New EU report: “Consumption of added sugar should be as low as possible”
It is not possible to set a safe limit for how much sugar we can eat. That conclusion is reached by the European Food Safety Authority, EFSA, after examining the science of sugar and health. Research shows that the more added sugar we get in us, the higher the risk of cavities, obesity and type 2 diabetes.
A few years ago, the Nordic countries asked EFSA, the European Food Safety Authority, to review the science of sugar. Specifically, they wanted an answer to an important question: how much sugar can we consume without risking our health?
After reviewing around 30,000 different scientific studies, EFSA is now finished with this mammoth work. However, the answer in their report is disappointing: there is no limit to safe sugar intake. The relationship between sugar and ill health seems to be linear. The more sugar we eat, the worse it is for our teeth and our well-being. EFSA writes:
“Based on the risk of developing chronic metabolic diseases and cavities, the consumption of added and free sugar should be as low as possible.”
Hardest verdict on sugar ever
This is without a doubt the harshest verdict on added sugar ever. For a long time, our authorities have said that a maximum of 10 percent of all calories may come from added sugar, otherwise we get too little vitamins and other nutrients. But in 2014, the WHO took this one step further. They said that we would rather reduce our sugar intake to a maximum of 5 percent of calories, a limit so low that many Swedes have already passed it by breakfast.
EFSA’s conclusion is thus even stricter, but they do not issue any recommendations. Their review should instead serve as a knowledge base that different EU countries can use as a basis when developing dietary advice for their populations.
Fruit juices can also contribute to ill health
Like the WHO, EFSA believes that we should also limit free sugar from juice and honey. Our consumption of juice and juice concentrate has increased sharply in recent years. According to the EFSA report, fruit juices can probably contribute to both type 2 diabetes and gout (read more about gout via this link).
At the same time, the review shows that there are great uncertainties in the science of sugar. Although it is well established that soft drinks, juices and other sugary drinks cause obesity, type 2 diabetes, high blood pressure and cardiovascular disease, there is a lack of knowledge about other sugar-containing foods. EFSA is also calling for more knowledge about the health effects of consuming lower doses of sugar – the amount that is within the scope of the current dietary guidelines. At present, there are no good studies on this.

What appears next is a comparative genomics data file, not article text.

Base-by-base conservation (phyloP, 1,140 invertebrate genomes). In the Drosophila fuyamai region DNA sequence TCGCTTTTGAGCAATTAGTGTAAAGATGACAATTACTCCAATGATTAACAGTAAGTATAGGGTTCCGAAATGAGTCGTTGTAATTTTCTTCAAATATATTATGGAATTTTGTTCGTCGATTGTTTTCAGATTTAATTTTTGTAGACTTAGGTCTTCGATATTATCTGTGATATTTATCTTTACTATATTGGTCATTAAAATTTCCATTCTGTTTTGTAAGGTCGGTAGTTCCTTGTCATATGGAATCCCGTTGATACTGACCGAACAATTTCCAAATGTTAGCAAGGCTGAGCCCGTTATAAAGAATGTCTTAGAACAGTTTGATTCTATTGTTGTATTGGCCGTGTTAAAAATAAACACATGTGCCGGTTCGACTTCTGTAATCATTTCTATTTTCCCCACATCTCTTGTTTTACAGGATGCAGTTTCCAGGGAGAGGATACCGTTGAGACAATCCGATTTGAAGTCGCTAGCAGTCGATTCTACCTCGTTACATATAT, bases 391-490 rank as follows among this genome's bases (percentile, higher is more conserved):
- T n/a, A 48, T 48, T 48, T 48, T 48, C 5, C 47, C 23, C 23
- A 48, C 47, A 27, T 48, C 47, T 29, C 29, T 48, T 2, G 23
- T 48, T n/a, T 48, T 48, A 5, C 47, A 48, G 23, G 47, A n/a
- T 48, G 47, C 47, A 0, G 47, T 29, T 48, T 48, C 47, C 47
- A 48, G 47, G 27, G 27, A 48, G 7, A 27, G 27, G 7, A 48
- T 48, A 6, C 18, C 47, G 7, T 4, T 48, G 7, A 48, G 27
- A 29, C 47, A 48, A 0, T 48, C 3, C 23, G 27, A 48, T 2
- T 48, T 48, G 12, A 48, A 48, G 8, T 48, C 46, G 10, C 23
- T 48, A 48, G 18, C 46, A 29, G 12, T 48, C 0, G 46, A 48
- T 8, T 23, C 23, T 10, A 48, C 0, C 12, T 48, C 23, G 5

EFSA’s final report on sugar will be ready by the end of 2021
The report EFSA is now publishing is a draft that has been sent out for consultation. Various organizations, companies and experts have the opportunity to provide feedback on the report to EFSA before 30 September.
On 21 September, EFSA will also hold a seminar where they will explain their positions, answer questions and receive feedback. I have signed up and hope to participate, because I would like to hear how the food industry’s various lobbying organizations react to EFSA’s conclusions.
It is difficult for us consumers to keep track of sugar
EFSA’s will publish the final version of its report towards the end of the year. It will then be used as a basis for our Nordic business recommendations, which will be updated next year. It will be exciting to see if the report leads to any changes in the dietary advice. Regardless, there is a need for a boost when it comes to the labeling of our foods. It is basically impossible for us consumers to keep track of how much added sugar and juice we get in us. Sugar is the third most common ingredient in our foods. Eating as little sugar as possible is therefore quite complicated and requires that we read very carefully, the ingredient lists of whatever we buy and eat.
To help consumers see all the stores’ sugar bombs, we developed the Sugar Check last year. It is a label of the amount of added and free sugar in food. To date, the label has been introduced in about fifteen stores around the country. Let’s hope that there may be more soon. If we are to reverse the epidemic of obesity and type 2 diabetes, it must be much easier for us consumers to make sugar-smart choices in our everyday lives.
This is a guest post. Any opinions expressed are the writer’s own.